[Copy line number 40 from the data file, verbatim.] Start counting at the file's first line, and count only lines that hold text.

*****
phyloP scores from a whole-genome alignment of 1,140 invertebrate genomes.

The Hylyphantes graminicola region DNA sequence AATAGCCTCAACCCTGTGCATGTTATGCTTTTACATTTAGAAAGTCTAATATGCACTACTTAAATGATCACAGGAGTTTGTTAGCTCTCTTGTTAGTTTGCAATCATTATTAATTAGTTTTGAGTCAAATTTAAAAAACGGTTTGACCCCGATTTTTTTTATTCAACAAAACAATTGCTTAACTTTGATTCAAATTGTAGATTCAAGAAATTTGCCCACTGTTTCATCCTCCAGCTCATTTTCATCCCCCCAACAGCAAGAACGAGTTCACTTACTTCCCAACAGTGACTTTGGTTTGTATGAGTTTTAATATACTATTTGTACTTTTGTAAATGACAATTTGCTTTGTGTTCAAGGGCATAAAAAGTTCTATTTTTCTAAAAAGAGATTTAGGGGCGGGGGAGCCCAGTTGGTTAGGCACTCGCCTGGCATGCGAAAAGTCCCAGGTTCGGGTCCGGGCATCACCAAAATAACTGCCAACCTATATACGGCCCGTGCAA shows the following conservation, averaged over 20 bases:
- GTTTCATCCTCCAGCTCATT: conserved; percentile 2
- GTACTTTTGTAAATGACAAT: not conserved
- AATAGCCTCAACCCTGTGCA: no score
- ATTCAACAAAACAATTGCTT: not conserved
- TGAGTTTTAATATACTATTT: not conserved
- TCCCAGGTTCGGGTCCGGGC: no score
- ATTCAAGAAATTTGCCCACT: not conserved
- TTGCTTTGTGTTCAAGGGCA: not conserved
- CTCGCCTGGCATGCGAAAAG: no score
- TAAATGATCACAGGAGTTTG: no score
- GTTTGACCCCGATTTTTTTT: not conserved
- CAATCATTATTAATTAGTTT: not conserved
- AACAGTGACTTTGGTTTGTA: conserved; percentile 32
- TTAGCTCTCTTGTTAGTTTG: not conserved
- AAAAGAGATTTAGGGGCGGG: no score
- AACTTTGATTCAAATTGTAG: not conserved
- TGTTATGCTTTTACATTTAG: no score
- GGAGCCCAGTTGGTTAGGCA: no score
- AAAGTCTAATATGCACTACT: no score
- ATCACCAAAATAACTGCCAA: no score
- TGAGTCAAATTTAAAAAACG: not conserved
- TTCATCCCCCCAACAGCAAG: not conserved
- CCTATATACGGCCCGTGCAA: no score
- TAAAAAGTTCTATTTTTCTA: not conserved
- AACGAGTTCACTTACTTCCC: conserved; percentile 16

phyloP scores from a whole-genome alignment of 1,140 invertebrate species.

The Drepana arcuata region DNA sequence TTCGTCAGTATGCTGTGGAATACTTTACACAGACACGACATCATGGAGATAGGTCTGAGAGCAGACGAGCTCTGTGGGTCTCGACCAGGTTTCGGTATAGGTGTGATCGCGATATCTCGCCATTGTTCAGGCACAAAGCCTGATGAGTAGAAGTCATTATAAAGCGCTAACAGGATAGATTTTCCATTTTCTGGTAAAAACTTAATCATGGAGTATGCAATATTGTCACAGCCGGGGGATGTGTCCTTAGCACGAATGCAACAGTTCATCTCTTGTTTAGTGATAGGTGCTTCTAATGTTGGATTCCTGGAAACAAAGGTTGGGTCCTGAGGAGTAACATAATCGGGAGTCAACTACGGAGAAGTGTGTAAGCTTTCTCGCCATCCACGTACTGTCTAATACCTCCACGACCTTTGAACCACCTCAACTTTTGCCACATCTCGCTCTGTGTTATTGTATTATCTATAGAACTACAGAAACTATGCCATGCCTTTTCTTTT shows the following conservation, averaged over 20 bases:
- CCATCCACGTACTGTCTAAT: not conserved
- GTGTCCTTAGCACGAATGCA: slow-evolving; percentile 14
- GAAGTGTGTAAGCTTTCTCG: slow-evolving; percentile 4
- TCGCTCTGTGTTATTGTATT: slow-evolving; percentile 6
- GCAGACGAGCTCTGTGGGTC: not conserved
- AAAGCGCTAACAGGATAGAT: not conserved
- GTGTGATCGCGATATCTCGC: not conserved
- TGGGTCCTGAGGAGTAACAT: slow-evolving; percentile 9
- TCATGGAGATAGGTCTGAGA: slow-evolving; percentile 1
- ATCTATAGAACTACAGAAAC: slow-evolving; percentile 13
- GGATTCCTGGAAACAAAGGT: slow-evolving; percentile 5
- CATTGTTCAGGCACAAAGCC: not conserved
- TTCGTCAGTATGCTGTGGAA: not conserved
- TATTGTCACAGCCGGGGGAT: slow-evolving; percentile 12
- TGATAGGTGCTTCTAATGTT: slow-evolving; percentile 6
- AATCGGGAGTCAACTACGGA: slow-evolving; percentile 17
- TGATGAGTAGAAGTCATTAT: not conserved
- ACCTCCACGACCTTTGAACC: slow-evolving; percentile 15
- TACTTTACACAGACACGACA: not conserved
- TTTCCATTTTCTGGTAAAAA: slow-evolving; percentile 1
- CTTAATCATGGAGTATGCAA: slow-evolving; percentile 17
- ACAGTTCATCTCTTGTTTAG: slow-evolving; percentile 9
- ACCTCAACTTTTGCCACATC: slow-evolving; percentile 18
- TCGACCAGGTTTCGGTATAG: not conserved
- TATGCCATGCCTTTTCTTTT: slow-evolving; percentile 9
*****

- GGATTCCTGGAAACAAAGGT: slow-evolving; percentile 5